Many top Moscow military officials and oligarchs believe that Putin is dying or seriously ill. The well-known investigative journalist Christo Grosew reported to the “Daily Mail”. Grozew is an expert on Russian affairs and works for the open source research group Bellingcat, among others.
Believing that Putin might die soon, his inner circle would not risk triggering Armageddon. Therefore, nobody wants to be presented with a modern equivalent to the Nuremberg trials in the future because they are responsible for starting a nuclear war. For the same reason, those closest to him would not obey an order from Putin to kill members of the opposition, Grozev explains.
Since the invasion of Ukraine began, Putin has repeatedly fueled fears of nuclear war in the West. As soon as the invasion began on February 24, Russia’s president put Moscow’s nuclear forces on high alert. Amid mounting Western support for Ukraine, Putin has issued thinly veiled threats suggesting a willingness to use Russia’s tactical nuclear weapons. According to Russian military doctrine, they could be used to force the enemy to retreat.
Recently, Russia has reverted to nuclear saber-rattling as the war in Ukraine stalled. For the past week, state media have published threats on an almost daily basis – including threats to wipe out the UK and Ireland with a “nuclear tidal wave”.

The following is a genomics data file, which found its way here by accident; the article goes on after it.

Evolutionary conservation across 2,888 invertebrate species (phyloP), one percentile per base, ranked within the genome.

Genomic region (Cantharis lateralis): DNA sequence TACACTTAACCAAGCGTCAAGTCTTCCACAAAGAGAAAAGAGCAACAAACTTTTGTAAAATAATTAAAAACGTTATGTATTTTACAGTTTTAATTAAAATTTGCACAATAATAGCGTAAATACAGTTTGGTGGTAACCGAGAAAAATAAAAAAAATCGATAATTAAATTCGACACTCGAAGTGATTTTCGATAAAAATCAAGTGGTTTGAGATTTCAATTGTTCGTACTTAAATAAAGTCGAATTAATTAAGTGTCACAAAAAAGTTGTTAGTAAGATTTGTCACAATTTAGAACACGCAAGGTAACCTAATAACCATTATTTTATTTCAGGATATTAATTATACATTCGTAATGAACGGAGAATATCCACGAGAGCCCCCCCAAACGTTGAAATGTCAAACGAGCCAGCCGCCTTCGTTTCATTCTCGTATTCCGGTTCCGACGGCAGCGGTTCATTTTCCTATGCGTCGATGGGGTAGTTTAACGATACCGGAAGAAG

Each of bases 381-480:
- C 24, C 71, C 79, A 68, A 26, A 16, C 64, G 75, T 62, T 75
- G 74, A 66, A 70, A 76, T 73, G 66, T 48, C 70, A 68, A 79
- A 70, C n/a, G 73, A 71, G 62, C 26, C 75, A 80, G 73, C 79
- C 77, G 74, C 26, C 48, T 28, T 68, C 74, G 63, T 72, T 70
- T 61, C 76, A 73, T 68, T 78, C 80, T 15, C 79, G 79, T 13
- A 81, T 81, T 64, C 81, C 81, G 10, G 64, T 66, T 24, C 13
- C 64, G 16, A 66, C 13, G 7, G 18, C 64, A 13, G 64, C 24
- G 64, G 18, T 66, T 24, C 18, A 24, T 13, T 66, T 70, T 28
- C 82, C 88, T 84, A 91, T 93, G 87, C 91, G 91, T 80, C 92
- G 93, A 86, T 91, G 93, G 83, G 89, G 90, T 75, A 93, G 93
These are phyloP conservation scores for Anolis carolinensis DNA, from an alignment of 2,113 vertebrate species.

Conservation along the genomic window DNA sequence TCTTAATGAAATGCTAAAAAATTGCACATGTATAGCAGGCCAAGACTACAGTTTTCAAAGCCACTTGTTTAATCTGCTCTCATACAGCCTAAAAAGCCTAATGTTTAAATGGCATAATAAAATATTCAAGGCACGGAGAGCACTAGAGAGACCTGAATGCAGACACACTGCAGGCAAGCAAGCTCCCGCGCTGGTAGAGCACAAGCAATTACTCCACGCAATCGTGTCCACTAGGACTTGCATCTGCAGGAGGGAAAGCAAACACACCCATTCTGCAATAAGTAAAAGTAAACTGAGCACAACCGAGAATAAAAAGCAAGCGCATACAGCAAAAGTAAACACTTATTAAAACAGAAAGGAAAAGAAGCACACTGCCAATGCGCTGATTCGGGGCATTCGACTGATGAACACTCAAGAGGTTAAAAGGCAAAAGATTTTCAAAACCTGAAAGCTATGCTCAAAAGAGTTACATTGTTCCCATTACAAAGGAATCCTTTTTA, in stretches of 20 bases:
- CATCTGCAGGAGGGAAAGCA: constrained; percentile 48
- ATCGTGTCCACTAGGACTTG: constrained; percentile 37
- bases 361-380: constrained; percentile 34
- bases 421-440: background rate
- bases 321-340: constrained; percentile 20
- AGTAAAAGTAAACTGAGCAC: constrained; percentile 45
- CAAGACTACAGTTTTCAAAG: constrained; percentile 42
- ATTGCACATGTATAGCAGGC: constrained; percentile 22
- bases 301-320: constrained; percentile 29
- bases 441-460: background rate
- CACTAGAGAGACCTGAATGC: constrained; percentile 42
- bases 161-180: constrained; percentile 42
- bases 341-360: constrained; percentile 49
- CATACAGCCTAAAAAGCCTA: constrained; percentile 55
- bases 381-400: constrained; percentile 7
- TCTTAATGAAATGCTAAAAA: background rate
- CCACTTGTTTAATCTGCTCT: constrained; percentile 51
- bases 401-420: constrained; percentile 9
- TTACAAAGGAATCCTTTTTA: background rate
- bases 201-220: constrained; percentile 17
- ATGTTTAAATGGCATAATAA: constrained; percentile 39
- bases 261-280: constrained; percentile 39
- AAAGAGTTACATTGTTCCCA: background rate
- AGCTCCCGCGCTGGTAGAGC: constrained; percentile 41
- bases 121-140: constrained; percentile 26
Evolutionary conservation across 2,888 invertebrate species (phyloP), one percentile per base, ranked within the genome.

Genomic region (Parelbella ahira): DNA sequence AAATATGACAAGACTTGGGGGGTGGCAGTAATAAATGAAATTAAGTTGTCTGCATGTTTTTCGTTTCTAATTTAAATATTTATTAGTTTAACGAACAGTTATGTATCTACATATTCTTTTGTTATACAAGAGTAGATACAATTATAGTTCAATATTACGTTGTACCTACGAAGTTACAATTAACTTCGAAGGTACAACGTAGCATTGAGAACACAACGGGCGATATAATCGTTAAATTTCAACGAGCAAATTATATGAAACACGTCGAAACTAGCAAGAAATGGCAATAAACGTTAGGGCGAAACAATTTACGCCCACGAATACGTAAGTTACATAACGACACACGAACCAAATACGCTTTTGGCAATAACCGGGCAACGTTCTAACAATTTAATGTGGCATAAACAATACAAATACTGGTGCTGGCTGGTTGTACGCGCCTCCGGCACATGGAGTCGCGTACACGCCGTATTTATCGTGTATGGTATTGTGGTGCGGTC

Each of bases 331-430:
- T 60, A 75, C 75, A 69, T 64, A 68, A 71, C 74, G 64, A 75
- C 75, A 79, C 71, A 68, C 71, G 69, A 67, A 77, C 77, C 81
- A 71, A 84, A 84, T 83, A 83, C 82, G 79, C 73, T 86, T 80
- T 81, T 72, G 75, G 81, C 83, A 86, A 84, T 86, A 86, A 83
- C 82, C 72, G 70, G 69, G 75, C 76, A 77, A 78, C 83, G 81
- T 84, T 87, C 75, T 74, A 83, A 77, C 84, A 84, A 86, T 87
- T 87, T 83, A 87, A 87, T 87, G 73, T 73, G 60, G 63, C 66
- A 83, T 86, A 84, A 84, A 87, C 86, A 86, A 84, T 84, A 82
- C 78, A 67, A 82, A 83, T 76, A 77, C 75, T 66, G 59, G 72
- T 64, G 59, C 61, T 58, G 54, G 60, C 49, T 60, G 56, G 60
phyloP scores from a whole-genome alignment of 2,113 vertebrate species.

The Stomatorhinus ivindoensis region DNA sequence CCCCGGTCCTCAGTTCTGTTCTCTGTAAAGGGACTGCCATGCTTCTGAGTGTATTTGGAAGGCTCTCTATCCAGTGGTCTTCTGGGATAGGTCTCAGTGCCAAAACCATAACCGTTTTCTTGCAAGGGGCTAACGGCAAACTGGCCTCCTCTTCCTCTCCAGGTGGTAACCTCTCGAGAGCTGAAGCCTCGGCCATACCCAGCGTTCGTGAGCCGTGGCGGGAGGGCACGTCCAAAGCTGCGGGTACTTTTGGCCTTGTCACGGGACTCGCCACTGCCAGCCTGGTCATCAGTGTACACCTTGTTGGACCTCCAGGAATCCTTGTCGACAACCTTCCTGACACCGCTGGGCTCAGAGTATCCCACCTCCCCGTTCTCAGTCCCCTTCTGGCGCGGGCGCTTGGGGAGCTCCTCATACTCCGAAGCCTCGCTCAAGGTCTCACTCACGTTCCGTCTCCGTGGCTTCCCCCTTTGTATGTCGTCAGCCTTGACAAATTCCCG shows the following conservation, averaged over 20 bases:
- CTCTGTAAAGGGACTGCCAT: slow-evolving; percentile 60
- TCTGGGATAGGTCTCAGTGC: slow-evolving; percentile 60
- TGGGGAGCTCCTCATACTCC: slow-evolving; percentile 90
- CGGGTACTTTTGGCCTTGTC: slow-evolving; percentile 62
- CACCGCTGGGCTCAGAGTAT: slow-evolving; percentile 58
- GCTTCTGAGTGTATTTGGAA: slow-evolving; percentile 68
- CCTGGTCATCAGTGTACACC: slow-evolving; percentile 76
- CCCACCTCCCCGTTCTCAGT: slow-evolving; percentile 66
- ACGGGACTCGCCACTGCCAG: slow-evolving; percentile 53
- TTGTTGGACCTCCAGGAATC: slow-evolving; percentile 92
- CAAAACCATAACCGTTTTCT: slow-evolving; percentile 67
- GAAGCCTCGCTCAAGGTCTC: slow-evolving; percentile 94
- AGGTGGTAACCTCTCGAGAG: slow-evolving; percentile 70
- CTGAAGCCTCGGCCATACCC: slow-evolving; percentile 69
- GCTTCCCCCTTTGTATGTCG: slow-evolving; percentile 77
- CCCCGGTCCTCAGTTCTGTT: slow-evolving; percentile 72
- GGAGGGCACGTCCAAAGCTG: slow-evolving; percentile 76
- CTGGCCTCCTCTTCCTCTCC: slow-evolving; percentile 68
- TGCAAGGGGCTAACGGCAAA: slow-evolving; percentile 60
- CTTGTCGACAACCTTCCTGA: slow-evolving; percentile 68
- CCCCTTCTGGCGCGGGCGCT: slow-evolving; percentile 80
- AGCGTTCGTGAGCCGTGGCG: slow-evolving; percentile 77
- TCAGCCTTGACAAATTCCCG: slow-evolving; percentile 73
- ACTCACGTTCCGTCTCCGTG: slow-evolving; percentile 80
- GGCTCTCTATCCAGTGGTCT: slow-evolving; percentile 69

Hristo Grozev also addresses Putin’s meeting with Defense Minister Sergei Shoigu, during which the president clung convulsively to the corner of the table with his right arm, or his recently stumbling, limping walk. The investigative journalist underlines: “I cannot speak without having information.” What you know: oligarchs from his closest circle claim that Putin is ill.
In addition, the Russian domestic intelligence agency FSB sent a letter to all regional FSB chiefs about a month ago. It said: “If you hear that he has a very serious illness, we insist that you pay no heed to it.” Grosew says, “So they all thought this meant the opposite.”
How ill Putin actually is is not the decisive question, says Grozew: “I think it’s not that important whether he’s dying or seriously ill, it’s important that the people around him think that. This is a factor that decides how loyal people should be to him. I believe this reduces the risk of them obeying his orders to kill enemies like they have done in the past. For the same reason, if someone is unlikely to press the nuclear button knowing that they will be gone in three or six months, who will protect them from a Nuremberg trial?”